With significant changes on the horizon, those at ARIN Center for Education are ramping up efforts to help those who are in the middle of completing or are nearly ready to take the GED exam.
A new version of the test for a high school equivalency diploma will be used starting Jan. 1.
Those who don’t complete all five sections of the current test by Dec. 31 will have to start over with the new one.
The updated version incorporates changes that align with the Common Core Standards, a new set of guidelines proposed for use in schools across the country.
Forty-five states, including Pennsylvania, have already adopted the standards, according to information from Common Core Standards Initiative.
In light of the content changes, adults working on a GED should try to take the test by the end of the year, said Elizabeth Duncan, adult and ESL program coordinator at ARIN.
The ARIN Center has been revamping its curriculum to prepare students who will take the new version of the GED test in 2014.
Four subjects will be covered instead of the current five: reasoning through language arts, mathematical reasoning, science and social studies.
The content will contain what Duncan describes as “tiers two and three” depth of knowledge. Those knowledge levels require more critical and analytical thinking.
Among other changes is the addition of several short essay-type questions in each section. The test now has one essay.
In addition to the content changes, the test will not longer be administered on paper, but computers, except in special circumstances.
Its cost, which currently may vary from center to center, will be a fixed $120.
With changes in test content and format, people working toward taking the current version may not be ready for the new test, Duncan said.
“People are feeling fairly panicked,” she said. “The bottom line is they need to see us.”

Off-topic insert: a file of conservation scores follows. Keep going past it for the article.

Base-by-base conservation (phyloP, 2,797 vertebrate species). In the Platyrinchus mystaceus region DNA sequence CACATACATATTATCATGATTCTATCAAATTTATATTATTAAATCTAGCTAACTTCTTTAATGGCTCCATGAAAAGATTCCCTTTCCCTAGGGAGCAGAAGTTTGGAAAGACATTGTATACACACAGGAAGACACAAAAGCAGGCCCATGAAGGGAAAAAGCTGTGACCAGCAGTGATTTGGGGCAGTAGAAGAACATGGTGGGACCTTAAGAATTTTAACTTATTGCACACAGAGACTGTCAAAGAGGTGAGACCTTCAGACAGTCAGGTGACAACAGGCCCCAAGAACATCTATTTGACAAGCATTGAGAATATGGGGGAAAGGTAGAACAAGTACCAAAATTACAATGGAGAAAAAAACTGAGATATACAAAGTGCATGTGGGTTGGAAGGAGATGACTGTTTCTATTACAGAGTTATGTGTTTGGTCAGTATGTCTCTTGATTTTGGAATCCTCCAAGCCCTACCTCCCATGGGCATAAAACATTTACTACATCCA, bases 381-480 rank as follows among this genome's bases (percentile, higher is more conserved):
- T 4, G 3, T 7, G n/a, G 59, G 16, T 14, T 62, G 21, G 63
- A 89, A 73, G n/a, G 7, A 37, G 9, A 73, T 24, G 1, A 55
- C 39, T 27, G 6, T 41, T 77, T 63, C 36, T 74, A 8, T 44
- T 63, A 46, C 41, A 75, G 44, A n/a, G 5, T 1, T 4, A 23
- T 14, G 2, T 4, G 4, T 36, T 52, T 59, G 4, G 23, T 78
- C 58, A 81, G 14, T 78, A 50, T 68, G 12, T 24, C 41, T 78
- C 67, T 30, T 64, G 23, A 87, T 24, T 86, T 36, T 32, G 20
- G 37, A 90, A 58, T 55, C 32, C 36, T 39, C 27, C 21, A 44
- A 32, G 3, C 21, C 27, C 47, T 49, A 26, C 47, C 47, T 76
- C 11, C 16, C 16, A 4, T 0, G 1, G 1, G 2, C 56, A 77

ARIN Center offers the test once a month at its office along Indian Springs Road in White Township.
In November and December, according to Duncan, the staff will likely increase the number of times the test is administered.
She said she would like to see anyone who needs to complete the test visit the ARIN Center so they can collaborate with staff to develop an individualized plan.
If someone fails the test but doesn’t have the time to retake it before the end of the year, they will have to start over by studying new material so they can retake the GED in its new incarnation.
“And how crushing will that be?” Duncan said.
GED students often have life circumstances that impact their test preparation and completion timeline, she said.
Each year, according to Duncan, ARIN is contracted to provide GED assistance to about 400 people in Indiana and Armstrong counties.
Currently, about 40,000 Pennsylvania residents have started the process of taking the test.
While it will likely present challenges, a changing GED test can offer the opportunity for college and workforce readiness, she said.
“I think that it’s good, how you’re asked to synergize and analyze things as you would in a work circumstance,” Duncan said.
The goal of a GED, she added, is to provide an individual with sustainable and beneficial employment circumstances.
“(That) is different from just getting a job,” she said. “And that critical analysis is really a key part of sustainability in the environment.”
• The GED was first created in 1942 to evaluate World War II veterans who hadn’t graduated from high school. Its purpose was to determine whether they were qualified to attend college.
• Pennsylvania residents 18 and older without a high school diploma and who are not enrolled in a public or private school are eligible to take the GED test.
• Eligible as well are 16- and 17-year-olds who meet the same criteria for 18-year-olds and provide written verification from a principal or superintendent stating that they have withdrawn from school.
• There are more than 150 sites throughout the state where the test is given.
• The test can be taken up to three times a year.
Source: Pennsylvania Department of Education